I’m working on a short story which I’ve decided to set at the south pole of Saturn’s moon Enceladus. I thought I would share with you a few paragraphs from my notes.
How big is Saturn in Enceladus’s sky? According to Wikipedia, Enceladus orbits 237948 km from Saturn and Saturn is 108728 km in diameter (pole to pole). Popping these two figures into the angular diameter calculator at http://rechneronline.de/sehwinkel/angular-diameter.php tells us that it is 25.7 degrees wide — bigger than your spread hand at arm’s length (about 20 degrees). On Earth, the full moon is 0.5 degrees wide — smaller than your finger tip — so Saturn is 50 times wider than that. The rings would barely appear as a line, because Enceladus orbits within the outermost E Ring and the rings are less than a kilometer thick (but the rings’ shadow is visible on the planet’s face, changing with Saturn’s 29.5-year orbital period).
Enceladus’s orbital period is 32.9 hours and it is tidally locked, keeping one face turned toward its primary at all times. Unlike Earth’s moon, it does not librate (wobble). Its axial tilt is zero and the inclination of its orbit relative to Saturn is very near zero. This means that as seen from the south pole of Enceladus Saturn sits on the horizon, with its south pole uppermost and the line of the rings horizontal (but this line is so fine as to be nearly invisible, and it’s probably below the horizon anyway — however, when seen from anywhere other than the pole, the E ring in which Enceladus is embedded may appear as something like a Milky Way). Because Enceladus is tidally locked, Saturn does not move in the sky at all, but it does go through phases along with Enceladus’s day, with a complete cycle every 32.9 hours. You can always tell what time it is on Enceladus by looking up at Saturn (if you happen to be at a place on the moon where Saturn is visible).
The shadow of Saturn falls across the rings during the Saturnian equinoxes (every 15 years). When this is happening, Enceladus experiences a solar eclipse every day. For how much of Saturn’s year does this occur? Saturn’s axial tilt is 26.73 degrees, which means that the sun rises 27 degrees above the horizon at the solstice. Since Saturn is 26 degrees wide in Enceladus’s sky, 13 degrees of that is above the horizon (as see from the pole), and the sun rises at most 27 degrees above the horizon, that implies that these eclipses occur during (very roughly) half of Saturn’s year: those periods, near the equinox, when the sun is less than 13 degrees above the horizon as seen from the pole. That’s about seven years out of every fifteen.
Around the solstices, when the sun is higher in the sky than 13 degrees, there are no eclipses. The eclipses begin with a brief blip each day (the sun appears to graze the top of Saturn in the sky) and get longer and longer as the equinox approaches, maxing out at about two and a half hours (26 degrees / 360 = 0.07, times Enceladus’s 32.9-hour day = 2.37 hours) — these maximum eclipses occur at the equinox, when the sun as seen from Enceladus appears to be in Saturn’s ring plane. Saturn’s equinox is also Enceladus’s equinox (axial tilt zero), so the period of maximum eclipses is also the time when, as seen from the pole, the sun drops below the horizon and is not seen again for 15 years (or reappears after a 15-year absence). The period of eclipses lasts for (very roughly) 4 years of increasingly long eclipses before the sun vanishes and 4 years of decreasing eclipse length after it reappears, with seven years of no eclipses in between.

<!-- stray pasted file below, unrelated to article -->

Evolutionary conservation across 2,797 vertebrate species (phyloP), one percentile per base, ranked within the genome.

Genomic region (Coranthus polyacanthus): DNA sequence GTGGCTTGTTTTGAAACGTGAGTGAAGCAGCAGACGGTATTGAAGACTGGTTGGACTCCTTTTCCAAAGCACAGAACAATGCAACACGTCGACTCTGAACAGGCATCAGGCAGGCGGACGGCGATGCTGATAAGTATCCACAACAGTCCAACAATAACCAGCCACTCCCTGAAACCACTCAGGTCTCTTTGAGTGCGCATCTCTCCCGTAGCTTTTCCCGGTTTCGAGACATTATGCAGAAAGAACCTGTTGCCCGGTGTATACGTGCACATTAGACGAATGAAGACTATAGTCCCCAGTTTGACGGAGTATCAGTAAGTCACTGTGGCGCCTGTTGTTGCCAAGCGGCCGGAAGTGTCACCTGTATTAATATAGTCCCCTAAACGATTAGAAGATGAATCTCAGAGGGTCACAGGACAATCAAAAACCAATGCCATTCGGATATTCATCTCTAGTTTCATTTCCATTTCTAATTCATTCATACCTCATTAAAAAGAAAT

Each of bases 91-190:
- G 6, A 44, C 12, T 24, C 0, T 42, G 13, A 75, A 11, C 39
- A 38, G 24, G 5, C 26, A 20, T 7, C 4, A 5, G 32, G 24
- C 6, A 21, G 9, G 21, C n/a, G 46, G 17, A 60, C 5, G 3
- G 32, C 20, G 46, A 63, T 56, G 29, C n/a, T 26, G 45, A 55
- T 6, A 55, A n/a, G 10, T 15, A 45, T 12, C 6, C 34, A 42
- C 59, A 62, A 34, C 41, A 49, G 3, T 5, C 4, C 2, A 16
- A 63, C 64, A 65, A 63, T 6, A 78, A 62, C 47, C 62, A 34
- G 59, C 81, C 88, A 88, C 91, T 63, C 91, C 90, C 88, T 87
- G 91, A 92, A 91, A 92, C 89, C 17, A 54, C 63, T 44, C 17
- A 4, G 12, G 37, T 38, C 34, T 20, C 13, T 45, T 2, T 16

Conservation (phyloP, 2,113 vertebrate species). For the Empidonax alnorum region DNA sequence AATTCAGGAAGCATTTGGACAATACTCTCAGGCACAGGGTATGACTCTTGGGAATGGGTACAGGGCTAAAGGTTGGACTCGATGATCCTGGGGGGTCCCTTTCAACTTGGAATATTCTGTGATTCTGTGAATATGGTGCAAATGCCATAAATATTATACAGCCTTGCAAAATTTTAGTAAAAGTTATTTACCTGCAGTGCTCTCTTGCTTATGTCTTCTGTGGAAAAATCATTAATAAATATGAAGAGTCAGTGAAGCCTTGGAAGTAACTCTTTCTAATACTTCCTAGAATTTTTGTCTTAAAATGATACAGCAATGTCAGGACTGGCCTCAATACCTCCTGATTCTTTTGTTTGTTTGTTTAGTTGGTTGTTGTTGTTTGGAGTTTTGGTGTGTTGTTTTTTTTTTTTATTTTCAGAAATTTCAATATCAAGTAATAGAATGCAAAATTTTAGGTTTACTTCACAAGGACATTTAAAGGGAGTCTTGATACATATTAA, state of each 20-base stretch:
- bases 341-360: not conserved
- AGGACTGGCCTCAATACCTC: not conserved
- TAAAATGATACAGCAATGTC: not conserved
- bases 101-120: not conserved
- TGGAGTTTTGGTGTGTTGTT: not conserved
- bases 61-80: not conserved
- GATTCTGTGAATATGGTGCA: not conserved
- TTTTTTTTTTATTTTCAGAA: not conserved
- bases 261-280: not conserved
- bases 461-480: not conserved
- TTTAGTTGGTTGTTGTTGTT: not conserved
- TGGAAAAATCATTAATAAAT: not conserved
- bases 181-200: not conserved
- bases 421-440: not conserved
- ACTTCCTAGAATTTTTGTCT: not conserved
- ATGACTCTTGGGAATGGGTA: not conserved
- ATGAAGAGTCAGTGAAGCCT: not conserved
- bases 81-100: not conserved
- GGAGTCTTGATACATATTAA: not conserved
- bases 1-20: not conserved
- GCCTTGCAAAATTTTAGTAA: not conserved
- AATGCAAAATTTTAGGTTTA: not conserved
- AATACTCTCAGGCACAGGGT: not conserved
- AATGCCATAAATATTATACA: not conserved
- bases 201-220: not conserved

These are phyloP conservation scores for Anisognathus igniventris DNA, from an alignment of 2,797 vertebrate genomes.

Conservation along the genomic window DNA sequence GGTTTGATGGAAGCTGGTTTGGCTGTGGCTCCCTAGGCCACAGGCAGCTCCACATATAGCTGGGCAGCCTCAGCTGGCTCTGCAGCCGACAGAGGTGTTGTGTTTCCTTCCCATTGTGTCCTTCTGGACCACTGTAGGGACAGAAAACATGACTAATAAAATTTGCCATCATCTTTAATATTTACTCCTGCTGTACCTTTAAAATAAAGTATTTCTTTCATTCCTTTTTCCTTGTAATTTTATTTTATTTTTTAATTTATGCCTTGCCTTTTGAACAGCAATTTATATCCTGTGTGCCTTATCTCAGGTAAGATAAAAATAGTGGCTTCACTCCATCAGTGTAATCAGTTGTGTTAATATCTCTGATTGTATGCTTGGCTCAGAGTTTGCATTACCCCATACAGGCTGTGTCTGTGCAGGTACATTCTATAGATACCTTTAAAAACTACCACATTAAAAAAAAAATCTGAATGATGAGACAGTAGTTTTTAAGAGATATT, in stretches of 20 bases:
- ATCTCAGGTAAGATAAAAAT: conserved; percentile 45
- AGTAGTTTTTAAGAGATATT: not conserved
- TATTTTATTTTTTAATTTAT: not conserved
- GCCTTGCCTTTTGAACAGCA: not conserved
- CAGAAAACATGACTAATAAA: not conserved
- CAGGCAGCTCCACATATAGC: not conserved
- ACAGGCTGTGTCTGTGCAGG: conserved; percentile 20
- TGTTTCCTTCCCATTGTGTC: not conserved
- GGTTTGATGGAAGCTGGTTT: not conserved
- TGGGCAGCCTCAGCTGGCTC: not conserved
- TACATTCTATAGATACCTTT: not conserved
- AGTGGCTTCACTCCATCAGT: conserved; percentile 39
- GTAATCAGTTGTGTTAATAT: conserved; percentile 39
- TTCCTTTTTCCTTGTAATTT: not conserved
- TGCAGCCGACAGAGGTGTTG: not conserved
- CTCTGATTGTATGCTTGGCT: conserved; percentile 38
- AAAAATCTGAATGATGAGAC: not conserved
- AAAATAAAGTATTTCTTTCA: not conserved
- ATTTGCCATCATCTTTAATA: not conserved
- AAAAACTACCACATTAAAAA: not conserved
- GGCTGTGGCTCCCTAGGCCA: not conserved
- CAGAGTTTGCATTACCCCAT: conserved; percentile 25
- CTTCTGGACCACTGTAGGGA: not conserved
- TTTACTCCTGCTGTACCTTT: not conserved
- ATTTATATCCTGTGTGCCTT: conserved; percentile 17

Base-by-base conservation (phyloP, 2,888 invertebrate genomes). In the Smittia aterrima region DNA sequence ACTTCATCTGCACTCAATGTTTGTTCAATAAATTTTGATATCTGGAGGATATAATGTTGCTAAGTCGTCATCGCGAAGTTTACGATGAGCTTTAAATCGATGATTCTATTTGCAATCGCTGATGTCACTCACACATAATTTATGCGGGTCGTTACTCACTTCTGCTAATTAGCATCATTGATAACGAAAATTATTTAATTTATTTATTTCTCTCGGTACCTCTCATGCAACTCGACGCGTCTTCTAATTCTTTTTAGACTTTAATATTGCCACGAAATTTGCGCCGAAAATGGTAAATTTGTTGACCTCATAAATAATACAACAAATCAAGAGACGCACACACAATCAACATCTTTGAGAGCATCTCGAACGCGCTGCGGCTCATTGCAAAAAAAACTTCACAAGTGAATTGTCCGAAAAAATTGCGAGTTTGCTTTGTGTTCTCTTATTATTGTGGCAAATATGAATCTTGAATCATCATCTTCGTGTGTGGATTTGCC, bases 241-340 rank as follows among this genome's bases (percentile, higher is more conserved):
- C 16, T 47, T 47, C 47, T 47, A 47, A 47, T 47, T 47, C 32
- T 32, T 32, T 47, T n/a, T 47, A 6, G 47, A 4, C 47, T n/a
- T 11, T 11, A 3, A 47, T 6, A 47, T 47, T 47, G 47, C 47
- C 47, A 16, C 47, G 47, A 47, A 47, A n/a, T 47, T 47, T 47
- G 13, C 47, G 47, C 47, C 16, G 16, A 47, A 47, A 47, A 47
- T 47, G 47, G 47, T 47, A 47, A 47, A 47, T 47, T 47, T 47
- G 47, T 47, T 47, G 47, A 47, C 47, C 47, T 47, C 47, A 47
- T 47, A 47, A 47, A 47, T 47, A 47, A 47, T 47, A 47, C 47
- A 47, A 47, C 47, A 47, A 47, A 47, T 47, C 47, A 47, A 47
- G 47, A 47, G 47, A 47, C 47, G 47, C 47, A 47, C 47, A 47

All that being said, sunlight at Saturn is only 1% of what we see on Earth, so whether the sun is in the sky or not, human eyes would perceive the scene as near-perfect blackness. My astronaut main character will need an image-enhancing faceplate.
ETA: Dr. Plotka writes to say: “1% of the Earth’s sunlight is plenty for seeing things. The sun is very very bright, and we don’t need anything like that much light. Specifically, full sunlight on Earth is up to 100 kilolux, so on Enceladus it would be around 1 kilolux. Which is about the same as TV studio lighting, and twice as bright as a well-lit office.”
ETA 2: Rob French says: “I don’t think you meant to say that the shadow of Saturn falls across the rings at the equinox. Maybe the shadow of Enceladus? The shadow of Saturn falls across the rings the entire year.”
My reply: I wasn’t clear on what I was trying to do there. The real question I was trying to answer was: how common are eclipses on Enceladus? Or, to turn the problem around, for how much of Saturn’s year does the planet’s shadow on the rings reach all the way to Enceladus? It does at the equinox, obviously, when the shadow and the rings are coplanar, but for how much of the year on either side of the equinox does that remain true? The answer is that Saturn’s shadow reaches Enceladus for about half of Saturn’s year.